Home buyer's Guide to Better Credit
Choosing a lender isn't the first step in becoming a homeowner. The quality of your wallet starts the home buying process. Saving your money for a down payment is a good idea, but if you don't have a strong credit score to back it up, you could find yourself renting longer than you expected in DuBois until you build up your score.
A FICO score is a collection of your years of credit history based on a model developed by Fair Isaac and Company. The score ranges from 300 to 850, with the majority of people traditionally having a score of 600. In recent years, however, some people have seen their score drop dramatically because of job loss, delinquent credit card accounts, or credit card accounts closed by the lender due to inactivity. Some of the factors in calculating your FICO score include:
- Payment History — How many late payments have you made?
- Credit to Debt Ratio — How much do you owe versus your available credit?
- Credit Inquiries — Do you have too many open accounts?
- Types of Credit — Do you have a healthy mix of credit cards and loans?
In reviewing your credit history, you'll see that you actually have three reports. Experian, Equifax and TransUnion — three of the major credit reporting agencies — use a slightly different systems to calculate your credit rating. FICO is used by Experian. Equifax's model is called BEACON and TransUnion uses EMPIRICA. You have a credit score with all three of the bureaus.
Lenders want to be positive that giving you a loan is a safe move. Your FICO score gives lenders a view of what type of borrower you are based solely on your credit history. Because of the shift in the economy, most home buyers should have scores in the range of 740 or higher to get an acceptable interest rate. If your score is less than that, you can still qualify for a loan, but the interest accrued over time could be more than double that of someone having a stronger FICO score.
Improving your credit is the first step in owning a home. Call us at (814) 371-2100 and we can help you get on the right track to the home of your dreams.
There are strategies to boost your score. Building your FICO score takes time. It can be rare to make a significant stride change in your FICO score with small changes, but your score can improve in a year by monitoring your credit report and by wisely using credit. The most important thing is to know your FICO score. Here are some methods to improve your credit score:
- Spread your debt around. At first, this doesn't sound like a good idea. But, you steer clear of having one card that is maxed out and have your remaining cards at a zero balance. It's better to have each of your cards at a smaller balance than to have the most of your debt taking up the balance a single card.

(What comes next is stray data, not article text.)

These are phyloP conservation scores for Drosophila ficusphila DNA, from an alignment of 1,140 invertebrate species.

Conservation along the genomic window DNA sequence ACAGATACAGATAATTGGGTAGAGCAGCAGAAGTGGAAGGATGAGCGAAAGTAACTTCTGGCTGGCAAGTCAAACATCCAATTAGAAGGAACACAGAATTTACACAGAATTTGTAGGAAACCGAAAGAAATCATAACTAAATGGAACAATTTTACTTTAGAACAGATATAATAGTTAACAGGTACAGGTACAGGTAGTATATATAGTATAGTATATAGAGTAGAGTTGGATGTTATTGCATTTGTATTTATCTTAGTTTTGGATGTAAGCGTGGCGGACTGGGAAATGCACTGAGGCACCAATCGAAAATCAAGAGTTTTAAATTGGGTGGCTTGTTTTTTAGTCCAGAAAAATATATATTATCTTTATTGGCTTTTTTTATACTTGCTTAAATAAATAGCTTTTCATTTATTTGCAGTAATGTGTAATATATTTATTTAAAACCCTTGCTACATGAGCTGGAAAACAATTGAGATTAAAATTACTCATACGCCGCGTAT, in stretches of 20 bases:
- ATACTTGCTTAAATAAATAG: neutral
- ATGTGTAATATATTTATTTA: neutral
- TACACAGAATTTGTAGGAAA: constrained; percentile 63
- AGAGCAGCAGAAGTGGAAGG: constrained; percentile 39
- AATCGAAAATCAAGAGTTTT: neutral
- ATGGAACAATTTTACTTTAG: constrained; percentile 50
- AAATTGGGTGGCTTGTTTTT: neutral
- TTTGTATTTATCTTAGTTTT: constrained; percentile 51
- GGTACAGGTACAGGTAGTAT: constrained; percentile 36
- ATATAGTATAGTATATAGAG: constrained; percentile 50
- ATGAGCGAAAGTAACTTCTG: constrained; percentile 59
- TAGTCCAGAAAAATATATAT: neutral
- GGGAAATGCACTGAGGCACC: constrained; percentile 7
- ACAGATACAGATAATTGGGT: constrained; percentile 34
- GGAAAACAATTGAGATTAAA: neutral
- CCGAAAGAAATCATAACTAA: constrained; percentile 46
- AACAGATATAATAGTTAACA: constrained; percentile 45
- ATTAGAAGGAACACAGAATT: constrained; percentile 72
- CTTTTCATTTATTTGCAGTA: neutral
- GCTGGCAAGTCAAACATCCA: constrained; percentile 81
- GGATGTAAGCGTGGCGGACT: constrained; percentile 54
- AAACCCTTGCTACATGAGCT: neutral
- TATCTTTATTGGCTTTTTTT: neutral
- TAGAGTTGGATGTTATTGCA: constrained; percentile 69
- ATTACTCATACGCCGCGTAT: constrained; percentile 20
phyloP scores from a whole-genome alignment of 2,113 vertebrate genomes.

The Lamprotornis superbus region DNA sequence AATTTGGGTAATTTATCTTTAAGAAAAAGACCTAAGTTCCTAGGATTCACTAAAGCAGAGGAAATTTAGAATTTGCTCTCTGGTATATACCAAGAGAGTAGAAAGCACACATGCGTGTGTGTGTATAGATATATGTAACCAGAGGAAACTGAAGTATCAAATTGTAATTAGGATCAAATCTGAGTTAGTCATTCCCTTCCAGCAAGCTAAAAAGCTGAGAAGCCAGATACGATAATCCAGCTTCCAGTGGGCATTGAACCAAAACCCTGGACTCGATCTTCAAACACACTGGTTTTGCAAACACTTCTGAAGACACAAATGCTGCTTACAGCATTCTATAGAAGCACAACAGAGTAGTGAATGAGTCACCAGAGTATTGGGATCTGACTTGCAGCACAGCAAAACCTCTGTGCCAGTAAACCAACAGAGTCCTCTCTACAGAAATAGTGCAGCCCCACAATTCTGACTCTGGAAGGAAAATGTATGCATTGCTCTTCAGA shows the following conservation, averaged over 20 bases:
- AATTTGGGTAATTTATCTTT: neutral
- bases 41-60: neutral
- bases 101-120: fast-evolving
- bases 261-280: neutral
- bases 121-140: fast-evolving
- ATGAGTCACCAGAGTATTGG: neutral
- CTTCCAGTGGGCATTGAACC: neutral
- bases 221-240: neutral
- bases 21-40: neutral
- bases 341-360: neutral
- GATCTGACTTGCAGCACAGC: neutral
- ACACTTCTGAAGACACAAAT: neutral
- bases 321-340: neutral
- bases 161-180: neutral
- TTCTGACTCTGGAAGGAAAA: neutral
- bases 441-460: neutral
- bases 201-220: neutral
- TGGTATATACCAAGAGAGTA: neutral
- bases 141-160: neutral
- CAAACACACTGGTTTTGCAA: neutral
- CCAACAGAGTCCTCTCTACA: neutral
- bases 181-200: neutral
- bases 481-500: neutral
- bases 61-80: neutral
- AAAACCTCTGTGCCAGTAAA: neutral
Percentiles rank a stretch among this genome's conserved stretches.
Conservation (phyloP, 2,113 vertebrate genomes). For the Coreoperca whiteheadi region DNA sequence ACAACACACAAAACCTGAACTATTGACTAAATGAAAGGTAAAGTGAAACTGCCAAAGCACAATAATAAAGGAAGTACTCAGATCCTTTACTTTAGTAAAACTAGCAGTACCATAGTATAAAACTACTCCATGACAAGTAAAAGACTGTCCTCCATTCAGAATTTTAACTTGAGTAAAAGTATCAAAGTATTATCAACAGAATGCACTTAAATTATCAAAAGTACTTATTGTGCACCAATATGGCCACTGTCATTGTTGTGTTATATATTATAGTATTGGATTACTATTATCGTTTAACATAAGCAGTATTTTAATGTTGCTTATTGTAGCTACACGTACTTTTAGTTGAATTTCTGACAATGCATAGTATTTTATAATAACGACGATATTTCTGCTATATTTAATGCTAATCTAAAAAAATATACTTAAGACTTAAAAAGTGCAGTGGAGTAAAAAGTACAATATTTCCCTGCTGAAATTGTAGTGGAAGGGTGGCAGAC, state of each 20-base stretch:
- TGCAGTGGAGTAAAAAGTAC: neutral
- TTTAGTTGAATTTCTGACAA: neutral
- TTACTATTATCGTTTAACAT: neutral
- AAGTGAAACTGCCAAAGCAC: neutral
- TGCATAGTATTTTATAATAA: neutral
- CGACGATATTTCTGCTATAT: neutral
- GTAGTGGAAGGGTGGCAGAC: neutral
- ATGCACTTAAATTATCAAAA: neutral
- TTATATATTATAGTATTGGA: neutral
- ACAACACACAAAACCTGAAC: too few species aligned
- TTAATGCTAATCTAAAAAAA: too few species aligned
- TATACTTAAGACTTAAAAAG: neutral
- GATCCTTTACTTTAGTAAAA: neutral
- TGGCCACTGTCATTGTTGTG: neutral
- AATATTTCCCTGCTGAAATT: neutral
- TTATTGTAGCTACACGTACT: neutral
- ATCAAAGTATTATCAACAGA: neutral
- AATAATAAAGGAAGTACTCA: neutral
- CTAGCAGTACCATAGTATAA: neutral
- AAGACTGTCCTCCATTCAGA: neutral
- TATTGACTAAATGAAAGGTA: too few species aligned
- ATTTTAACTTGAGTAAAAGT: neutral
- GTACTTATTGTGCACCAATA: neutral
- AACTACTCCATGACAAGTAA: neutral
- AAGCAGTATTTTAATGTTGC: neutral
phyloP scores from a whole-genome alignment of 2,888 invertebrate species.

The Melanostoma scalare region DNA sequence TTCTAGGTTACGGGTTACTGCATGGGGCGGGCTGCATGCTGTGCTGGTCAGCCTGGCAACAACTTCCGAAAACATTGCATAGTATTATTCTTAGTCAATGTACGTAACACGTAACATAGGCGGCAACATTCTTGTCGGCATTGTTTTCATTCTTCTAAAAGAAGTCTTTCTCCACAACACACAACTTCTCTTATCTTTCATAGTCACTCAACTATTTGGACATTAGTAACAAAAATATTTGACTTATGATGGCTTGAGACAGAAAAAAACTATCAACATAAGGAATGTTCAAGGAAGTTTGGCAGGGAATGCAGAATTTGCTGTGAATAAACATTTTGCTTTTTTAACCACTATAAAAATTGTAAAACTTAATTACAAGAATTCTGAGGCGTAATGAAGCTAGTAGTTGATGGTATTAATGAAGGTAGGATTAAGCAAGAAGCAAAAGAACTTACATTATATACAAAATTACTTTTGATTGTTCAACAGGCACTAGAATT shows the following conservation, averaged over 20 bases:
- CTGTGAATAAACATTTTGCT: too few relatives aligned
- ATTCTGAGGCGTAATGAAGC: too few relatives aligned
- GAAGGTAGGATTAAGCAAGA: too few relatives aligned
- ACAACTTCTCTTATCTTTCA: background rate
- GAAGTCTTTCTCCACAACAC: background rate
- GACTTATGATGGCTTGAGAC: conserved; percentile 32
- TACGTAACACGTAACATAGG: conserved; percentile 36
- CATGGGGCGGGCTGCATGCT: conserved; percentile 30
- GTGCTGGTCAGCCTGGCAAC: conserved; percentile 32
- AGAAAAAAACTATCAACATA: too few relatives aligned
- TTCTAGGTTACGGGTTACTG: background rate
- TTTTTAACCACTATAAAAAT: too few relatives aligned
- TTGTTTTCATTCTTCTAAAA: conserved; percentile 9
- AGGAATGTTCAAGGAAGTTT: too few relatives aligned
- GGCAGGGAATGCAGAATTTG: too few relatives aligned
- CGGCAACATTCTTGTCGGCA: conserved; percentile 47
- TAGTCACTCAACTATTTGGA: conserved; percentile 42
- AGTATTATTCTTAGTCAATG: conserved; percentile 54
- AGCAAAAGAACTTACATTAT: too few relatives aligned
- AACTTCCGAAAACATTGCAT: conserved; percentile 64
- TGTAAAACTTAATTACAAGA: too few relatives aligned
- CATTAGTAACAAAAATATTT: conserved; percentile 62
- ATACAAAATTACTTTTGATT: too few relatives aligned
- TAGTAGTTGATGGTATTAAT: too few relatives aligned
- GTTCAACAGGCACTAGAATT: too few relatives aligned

- Department store cards and gas station cards. For those who have non-existent credit or below average credit, chain store credit cards and gas credit cards are ways to repair credit, increase your spending limits and have a solid payment history, which will raise your FICO score. You should always beware of maintaining a high balance for too long because these types of cards normally have a higher interest rate.
- Keep your cards in rotation. Whether you're just getting started with credit, or if you've got older cards, be sure to use your cards so that your accounts stay active. But, pay them off in one or two payments.
- Keep up with payments. Delinquent payments drastically lower your credit score. It's one of the reasons people who have recently been unemployed see the biggest dip in their credit score. Yes, it takes longer to restore your credit with payment history, but it's the most reliable way to prove that you're able to make payments to a lender.
- Ensure that your credit history is correct. If you discover incorrect items on your credit report, write to the bureau asking that the item be removed. If you have a common name or the same name as a family member, you'll want to give extra care to make sure the activity reported is correct.
Knowing the methods you can use to raise your credit score, you're one step closer to becoming a homeowner. Know that when you're ready to apply for a loan to purchase a home, you'll want to keep your credit inquiries within a two-week window to avoid a negative mark on your credit score. With the help of Hoffer Realty Associates, the loan application process is sure to go more smoothly so you, too, can achieve home ownership.
Get more information by visiting myFICO.com, Fair Isaac's informational site and you can review all of your credit reports for free each year at annualcreditreport.com. And, for a small payment, you can get your FICO score from each bureau on their websites: equifax.com, experian.com and transunion.com.